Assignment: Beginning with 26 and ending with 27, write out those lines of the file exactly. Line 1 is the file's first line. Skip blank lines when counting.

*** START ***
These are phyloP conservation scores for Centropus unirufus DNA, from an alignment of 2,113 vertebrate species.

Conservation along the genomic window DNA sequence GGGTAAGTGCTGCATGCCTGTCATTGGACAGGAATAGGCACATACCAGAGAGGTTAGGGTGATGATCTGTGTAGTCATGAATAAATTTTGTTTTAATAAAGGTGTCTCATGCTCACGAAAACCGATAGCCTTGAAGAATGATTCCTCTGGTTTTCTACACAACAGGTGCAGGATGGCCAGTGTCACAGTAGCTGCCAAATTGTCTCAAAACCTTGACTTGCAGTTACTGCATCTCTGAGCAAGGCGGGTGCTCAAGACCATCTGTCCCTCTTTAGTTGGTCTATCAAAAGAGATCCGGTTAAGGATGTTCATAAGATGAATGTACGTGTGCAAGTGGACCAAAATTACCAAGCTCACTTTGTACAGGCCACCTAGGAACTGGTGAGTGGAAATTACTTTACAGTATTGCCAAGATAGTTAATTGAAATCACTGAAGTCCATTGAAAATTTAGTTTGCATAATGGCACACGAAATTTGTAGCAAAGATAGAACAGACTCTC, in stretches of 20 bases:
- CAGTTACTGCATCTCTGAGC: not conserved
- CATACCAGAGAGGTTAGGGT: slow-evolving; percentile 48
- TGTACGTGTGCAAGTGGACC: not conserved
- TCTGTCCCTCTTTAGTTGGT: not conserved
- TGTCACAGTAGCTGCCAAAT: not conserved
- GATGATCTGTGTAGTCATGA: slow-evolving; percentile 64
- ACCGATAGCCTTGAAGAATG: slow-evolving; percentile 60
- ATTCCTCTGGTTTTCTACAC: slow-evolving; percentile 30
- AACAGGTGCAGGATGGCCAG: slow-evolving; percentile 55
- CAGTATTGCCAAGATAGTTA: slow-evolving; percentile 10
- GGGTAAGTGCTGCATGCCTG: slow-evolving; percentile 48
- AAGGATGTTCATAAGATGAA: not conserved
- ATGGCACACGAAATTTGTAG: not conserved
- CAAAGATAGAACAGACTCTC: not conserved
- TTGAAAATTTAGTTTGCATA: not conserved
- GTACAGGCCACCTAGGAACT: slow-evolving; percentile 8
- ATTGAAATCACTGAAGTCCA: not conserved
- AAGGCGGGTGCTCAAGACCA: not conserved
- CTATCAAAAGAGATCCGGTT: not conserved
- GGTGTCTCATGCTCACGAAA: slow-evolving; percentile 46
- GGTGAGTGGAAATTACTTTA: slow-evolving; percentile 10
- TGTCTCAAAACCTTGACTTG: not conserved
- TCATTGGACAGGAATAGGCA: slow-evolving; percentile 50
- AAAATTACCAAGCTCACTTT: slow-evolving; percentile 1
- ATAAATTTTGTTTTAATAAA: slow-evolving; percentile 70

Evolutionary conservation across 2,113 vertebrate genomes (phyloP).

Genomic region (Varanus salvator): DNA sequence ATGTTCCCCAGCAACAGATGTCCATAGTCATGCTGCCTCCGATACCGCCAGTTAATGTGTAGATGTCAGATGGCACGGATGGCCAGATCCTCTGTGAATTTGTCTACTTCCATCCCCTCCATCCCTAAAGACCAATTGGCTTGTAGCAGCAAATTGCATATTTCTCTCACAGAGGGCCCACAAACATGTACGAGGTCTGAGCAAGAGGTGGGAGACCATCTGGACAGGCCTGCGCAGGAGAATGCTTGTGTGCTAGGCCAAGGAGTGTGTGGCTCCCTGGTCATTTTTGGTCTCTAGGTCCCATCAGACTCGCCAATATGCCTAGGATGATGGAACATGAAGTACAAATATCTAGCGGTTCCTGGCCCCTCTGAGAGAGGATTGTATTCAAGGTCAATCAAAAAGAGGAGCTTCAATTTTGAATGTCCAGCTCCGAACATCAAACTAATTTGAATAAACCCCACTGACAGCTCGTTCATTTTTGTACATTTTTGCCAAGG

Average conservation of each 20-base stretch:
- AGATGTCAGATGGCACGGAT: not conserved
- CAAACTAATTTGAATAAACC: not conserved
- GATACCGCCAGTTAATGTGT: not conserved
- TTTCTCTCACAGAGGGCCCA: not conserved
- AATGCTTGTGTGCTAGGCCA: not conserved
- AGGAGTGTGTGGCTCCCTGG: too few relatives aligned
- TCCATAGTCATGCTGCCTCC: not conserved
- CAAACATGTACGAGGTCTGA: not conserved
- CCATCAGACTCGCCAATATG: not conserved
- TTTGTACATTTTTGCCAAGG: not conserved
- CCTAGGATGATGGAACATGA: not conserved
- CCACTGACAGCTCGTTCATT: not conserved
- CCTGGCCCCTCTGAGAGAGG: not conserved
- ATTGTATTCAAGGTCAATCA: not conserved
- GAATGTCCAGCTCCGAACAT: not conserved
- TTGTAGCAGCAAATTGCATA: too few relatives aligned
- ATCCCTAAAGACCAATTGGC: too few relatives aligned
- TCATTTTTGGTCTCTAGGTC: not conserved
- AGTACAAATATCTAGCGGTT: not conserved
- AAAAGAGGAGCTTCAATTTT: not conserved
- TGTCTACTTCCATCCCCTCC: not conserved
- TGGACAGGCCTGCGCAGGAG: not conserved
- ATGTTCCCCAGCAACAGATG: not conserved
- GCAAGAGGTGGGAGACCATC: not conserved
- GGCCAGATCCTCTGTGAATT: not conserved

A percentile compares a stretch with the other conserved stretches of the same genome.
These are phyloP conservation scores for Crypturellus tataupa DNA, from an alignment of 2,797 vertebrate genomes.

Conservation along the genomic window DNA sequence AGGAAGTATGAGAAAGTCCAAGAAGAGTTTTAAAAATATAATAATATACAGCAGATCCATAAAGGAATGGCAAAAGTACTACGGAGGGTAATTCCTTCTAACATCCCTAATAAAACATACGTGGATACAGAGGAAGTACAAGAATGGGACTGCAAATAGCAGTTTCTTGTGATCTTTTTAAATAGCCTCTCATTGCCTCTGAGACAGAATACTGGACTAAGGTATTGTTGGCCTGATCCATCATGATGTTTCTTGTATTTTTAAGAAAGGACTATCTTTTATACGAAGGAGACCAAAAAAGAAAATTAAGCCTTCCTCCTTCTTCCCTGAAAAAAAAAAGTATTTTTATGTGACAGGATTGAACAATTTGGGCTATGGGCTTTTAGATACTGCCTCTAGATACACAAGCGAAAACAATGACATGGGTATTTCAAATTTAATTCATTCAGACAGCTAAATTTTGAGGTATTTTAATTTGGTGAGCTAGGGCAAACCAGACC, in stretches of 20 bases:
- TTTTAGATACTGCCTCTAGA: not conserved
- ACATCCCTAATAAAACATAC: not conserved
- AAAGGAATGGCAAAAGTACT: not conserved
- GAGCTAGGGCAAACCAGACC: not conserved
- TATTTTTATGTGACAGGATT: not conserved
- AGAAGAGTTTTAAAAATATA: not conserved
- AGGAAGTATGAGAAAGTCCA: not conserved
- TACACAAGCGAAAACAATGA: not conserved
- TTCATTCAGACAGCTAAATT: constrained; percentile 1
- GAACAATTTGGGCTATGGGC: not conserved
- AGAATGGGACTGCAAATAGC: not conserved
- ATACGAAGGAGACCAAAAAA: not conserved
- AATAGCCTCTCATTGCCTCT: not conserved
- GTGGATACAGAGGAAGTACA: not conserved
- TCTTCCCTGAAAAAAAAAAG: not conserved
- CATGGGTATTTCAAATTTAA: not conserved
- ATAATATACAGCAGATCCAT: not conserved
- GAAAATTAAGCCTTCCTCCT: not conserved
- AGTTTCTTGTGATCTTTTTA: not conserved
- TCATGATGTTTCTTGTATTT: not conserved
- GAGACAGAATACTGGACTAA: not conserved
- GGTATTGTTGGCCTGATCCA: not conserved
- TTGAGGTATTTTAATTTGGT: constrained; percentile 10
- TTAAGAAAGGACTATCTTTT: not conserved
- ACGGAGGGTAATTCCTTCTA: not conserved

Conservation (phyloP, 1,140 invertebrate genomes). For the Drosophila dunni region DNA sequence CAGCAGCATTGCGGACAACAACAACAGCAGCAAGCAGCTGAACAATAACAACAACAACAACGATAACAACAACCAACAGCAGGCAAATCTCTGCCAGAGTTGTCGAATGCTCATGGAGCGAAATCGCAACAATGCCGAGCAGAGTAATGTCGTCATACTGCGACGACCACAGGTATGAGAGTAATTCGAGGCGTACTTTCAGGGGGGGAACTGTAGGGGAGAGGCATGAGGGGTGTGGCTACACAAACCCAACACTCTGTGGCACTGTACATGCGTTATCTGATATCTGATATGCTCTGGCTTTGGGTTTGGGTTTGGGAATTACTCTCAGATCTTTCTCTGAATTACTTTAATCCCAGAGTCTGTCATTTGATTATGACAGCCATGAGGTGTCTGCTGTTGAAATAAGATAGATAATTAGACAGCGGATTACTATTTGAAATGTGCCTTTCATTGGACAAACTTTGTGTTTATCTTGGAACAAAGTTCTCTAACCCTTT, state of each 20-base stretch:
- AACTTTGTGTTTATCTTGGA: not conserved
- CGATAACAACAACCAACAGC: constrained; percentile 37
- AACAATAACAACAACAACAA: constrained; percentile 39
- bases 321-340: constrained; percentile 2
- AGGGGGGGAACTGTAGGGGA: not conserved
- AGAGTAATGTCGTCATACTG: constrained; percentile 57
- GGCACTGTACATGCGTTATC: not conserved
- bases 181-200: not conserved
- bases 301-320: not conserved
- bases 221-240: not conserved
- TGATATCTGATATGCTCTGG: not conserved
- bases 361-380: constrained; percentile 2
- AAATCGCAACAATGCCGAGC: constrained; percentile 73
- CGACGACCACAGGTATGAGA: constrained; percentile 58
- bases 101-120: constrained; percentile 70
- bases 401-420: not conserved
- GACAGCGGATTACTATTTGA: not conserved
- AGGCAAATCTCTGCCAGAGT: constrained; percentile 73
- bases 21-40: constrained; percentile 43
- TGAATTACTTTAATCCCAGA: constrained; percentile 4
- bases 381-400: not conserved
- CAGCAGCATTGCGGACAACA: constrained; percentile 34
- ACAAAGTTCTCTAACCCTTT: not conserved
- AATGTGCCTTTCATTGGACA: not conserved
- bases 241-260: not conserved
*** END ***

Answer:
- AAAATTACCAAGCTCACTTT: slow-evolving; percentile 1
- ATAAATTTTGTTTTAATAAA: slow-evolving; percentile 70